What if service objects were just Procs?

by Jared Norman
published August 03, 2023

I have a complicated relationship with service objects. Rails' Convention over Configuration philosophy successfully freed web developers from the swaths of XML configuration that were the norm in the Java ecosystem, but that community's rich domain modelling techniques also fell by the wayside as the framework was adopted by a new generation of programmers.

The default Rails structures are great for simple applications but have limits. As Rails grew in popularity and applications grew, the community tried to navigate that complexity, moving from "fat" controllers to "fat" models.

While some people saw the opportunity to build rich domain objects in the style of the object-oriented programmers that came before us, others reached for a simpler pattern, service objects.

Don't get me wrong; service objects aren't a terrible idea, but neither are they a great one. Like "Fat Model, Skinny Controller", service objects work well up to a certain point but become difficult to work with once a critical level of complexity is reached.

Most service objects you find in the wild follow a basic pattern. They have a single call method that performs whatever operation the object represents. This mirrors the API of other callables, like procs and lambdas. They either take their arguments to their constructor or that call method. Here's an example:

class RobotBuilderService
  def initialize(parts_repository:)
    @parts_repository = parts_repository
  end

  def call(robot_specification)
    Robot.new(
      head: @parts_repository.fetch_part(robot_specification.head),
      body: @parts_repository.fetch_part(robot_specification.body),
      arms: robot_specification.arms.map {
        @parts_repository.fetch_part(_1)
      },
      legs: robot_specification.legs.map {
        @parts_repository.fetch_part(_1)
      }
    )
  end
end

This service builds a robot from a specification, fetching the actual parts from another object, the parts repository, and assembling them. The parts repository is passed into the constructor so that if we need to make a whole bunch of robots, we don't need to instantiate the service repeatedly. We can also instantiate the service and pass it to objects that don't need to know where the parts are coming from and only need to construct robots.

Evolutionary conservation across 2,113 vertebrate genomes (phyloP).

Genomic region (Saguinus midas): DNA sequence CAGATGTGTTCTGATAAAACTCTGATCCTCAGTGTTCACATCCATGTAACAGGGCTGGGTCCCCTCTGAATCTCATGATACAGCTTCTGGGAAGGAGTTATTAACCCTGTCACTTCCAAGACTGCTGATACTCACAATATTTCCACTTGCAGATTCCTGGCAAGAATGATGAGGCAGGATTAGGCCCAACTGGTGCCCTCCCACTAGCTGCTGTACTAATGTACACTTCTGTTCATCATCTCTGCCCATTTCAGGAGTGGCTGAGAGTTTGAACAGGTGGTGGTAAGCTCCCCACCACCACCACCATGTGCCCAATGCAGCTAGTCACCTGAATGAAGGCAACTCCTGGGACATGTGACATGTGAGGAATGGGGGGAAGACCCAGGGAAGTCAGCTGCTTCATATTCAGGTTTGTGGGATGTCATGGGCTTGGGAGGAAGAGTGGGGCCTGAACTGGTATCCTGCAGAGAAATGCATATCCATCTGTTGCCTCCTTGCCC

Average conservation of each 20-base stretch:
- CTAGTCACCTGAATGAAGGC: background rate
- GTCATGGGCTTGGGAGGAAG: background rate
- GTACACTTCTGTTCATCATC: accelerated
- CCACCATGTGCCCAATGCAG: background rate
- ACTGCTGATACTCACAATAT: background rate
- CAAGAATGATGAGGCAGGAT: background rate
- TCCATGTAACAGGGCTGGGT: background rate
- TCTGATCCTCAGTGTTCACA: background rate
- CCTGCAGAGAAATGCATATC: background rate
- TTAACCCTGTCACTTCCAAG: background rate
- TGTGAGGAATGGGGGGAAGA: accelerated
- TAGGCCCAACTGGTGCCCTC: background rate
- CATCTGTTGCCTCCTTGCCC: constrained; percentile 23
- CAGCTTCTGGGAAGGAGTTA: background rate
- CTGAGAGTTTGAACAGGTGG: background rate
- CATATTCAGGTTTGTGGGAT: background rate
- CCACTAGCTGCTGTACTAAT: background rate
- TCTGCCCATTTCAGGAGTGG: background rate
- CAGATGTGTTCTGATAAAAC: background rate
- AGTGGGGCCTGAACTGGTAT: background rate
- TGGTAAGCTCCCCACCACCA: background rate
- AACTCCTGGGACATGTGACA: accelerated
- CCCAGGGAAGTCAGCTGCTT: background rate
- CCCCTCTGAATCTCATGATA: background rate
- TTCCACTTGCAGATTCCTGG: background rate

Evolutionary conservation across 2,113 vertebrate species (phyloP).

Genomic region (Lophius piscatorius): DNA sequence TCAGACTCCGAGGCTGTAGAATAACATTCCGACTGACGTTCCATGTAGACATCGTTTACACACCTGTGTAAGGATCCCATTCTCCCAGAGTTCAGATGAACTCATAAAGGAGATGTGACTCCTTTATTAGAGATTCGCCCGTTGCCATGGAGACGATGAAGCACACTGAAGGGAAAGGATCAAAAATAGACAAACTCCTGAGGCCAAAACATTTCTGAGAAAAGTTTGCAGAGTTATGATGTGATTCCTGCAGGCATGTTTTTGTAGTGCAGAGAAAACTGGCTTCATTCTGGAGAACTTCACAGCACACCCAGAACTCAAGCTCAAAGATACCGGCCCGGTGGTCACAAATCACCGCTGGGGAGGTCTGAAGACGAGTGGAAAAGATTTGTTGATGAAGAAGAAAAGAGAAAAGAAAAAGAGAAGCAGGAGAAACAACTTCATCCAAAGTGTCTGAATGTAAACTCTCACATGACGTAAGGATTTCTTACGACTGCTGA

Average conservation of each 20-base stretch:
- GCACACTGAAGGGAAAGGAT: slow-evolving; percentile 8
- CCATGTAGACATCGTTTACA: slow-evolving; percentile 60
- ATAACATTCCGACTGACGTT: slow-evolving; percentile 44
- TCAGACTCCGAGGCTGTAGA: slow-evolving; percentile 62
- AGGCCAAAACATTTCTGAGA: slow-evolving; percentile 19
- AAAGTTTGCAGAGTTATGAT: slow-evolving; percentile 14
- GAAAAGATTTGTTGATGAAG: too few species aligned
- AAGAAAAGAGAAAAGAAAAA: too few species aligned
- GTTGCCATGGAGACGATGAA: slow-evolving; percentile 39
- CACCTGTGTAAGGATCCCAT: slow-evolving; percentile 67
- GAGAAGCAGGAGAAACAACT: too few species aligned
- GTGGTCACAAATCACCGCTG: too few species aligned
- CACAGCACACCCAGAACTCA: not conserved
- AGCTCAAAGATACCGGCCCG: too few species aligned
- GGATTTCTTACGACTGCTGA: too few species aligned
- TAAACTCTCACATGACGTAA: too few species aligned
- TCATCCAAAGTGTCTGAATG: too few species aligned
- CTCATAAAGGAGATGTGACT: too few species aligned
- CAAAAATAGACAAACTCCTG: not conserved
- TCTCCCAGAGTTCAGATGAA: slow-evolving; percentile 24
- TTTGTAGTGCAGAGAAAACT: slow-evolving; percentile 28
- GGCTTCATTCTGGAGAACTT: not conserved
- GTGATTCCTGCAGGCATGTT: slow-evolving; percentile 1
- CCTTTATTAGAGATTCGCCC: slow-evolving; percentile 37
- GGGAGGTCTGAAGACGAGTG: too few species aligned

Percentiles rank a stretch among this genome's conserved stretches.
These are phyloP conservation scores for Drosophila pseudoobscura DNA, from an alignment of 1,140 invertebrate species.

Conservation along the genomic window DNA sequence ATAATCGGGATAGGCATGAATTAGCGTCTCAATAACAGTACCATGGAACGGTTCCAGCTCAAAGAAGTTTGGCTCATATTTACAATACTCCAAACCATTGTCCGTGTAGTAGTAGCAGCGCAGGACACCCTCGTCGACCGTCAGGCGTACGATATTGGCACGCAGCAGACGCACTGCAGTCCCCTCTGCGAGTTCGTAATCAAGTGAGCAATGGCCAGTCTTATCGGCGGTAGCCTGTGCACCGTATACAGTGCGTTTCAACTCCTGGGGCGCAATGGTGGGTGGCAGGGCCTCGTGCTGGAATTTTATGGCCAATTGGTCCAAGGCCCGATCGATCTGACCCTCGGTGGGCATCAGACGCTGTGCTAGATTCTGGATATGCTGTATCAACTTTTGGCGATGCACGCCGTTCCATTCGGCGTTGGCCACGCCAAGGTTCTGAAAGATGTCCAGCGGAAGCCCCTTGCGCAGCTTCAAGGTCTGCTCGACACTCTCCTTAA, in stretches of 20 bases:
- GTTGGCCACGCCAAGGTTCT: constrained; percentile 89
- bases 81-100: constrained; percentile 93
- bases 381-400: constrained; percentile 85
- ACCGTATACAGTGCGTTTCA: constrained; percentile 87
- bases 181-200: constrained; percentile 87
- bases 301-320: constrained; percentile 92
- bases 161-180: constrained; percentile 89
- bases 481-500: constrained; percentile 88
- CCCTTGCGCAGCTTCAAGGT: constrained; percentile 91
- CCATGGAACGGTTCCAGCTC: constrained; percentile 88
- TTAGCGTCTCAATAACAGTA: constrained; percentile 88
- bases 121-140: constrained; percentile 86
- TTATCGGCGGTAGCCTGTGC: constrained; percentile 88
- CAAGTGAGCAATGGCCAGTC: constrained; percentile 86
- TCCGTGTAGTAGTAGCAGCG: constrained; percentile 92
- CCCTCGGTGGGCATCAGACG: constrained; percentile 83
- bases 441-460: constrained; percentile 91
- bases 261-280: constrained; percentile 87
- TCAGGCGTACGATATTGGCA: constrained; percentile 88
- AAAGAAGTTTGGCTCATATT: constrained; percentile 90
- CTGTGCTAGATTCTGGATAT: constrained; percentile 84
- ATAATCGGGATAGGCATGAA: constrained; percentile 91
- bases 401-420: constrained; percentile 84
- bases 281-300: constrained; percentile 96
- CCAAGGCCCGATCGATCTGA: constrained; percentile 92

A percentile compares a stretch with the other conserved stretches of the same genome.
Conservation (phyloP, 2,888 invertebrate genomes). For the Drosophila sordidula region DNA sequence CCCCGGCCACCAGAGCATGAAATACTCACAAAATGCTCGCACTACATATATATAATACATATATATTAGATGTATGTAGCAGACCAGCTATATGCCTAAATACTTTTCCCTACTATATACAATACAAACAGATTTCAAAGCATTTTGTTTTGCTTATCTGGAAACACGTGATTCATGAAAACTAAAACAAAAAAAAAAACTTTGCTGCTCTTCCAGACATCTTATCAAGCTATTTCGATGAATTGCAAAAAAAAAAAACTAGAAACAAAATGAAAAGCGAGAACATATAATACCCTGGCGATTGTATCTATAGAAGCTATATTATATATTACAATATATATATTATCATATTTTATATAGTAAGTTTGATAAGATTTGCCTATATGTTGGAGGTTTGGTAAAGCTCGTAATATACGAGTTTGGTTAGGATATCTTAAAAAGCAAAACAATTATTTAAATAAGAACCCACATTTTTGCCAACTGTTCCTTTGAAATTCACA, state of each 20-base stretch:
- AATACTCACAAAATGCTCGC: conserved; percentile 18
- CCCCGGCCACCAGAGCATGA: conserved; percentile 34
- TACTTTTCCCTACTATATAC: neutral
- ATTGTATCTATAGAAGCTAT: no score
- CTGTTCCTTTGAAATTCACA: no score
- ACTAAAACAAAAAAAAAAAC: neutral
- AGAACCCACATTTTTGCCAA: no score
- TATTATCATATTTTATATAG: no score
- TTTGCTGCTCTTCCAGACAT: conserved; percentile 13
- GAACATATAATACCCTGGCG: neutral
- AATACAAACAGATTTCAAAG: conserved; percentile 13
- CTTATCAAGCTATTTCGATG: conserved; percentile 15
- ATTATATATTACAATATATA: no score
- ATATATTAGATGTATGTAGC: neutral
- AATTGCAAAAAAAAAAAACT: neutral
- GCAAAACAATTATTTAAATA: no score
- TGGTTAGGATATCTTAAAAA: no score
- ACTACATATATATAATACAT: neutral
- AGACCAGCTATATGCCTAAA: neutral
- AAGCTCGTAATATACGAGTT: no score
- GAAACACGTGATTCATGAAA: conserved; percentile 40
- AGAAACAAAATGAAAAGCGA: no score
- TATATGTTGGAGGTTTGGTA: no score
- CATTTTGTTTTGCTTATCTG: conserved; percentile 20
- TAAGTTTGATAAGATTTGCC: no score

Side note: You might be thinking, "Jared, this is the factory pattern!" Sorry, "factories" are a Java thing, so this couldn't possibly be a factory. You must be mistaken. We Rails programmers hate Java things.

We've got our service whose whole public API is one method, call. Procs also respond to call, so if that's all we care about, we should be able to maintain the exact same API with a Proc. Let's refactor.

module RobotBuilderService
  def self.new(parts_repository:)
    Proc.new { |robot_specification|
      Robot.new(
        head: parts_repository.fetch_part(robot_specification.head),
        body: parts_repository.fetch_part(robot_specification.body),
        arms: robot_specification.arms.map {
          parts_repository.fetch_part(_1)
        },
        legs: robot_specification.legs.map {
          parts_repository.fetch_part(_1)
        }
      )
    }
  end
end

We change our service class into a module and give it a new method which returns a Proc that captures the parts repository rather than storing it in an instance variable. The result is API parity. Consumers of this service wouldn't notice the difference unless they inspected the object or checked its class.

You shouldn't actually do this. It's unusual for the sake of being unusual. There's also the practical downside that you can't refactor any of your service's logic into private methods with this approach.

This example illustrates just how analogous service objects are to first-class functions. In functional parlance, we've created a higher-order function, a function that returns a function that can then be passed to other functions. It's not meaningfully different from this JavaScript snippet:

const robotBuilder = (fetchPart) => (robotSpecification) => new Robot({
  head: fetchPart(robotSpecification.head),
  body: fetchPart(robotSpecification.body),
  arms: robotSpecification.arms.map((partSpec) => fetchPart(partSpec)),
  legs: robotSpecification.legs.map((partSpec) => fetchPart(partSpec))
});

This is neither a good nor bad thing. If you like writing your Ruby code in a more functional style, you'll appreciate this about service objects. If you prefer more traditional object-oriented domain modelling, then you probably don't like service objects that much anyway.

Either way, it illustrates the pattern's relationship with functional programming and how we can borrow ideas from other programming paradigms and communities.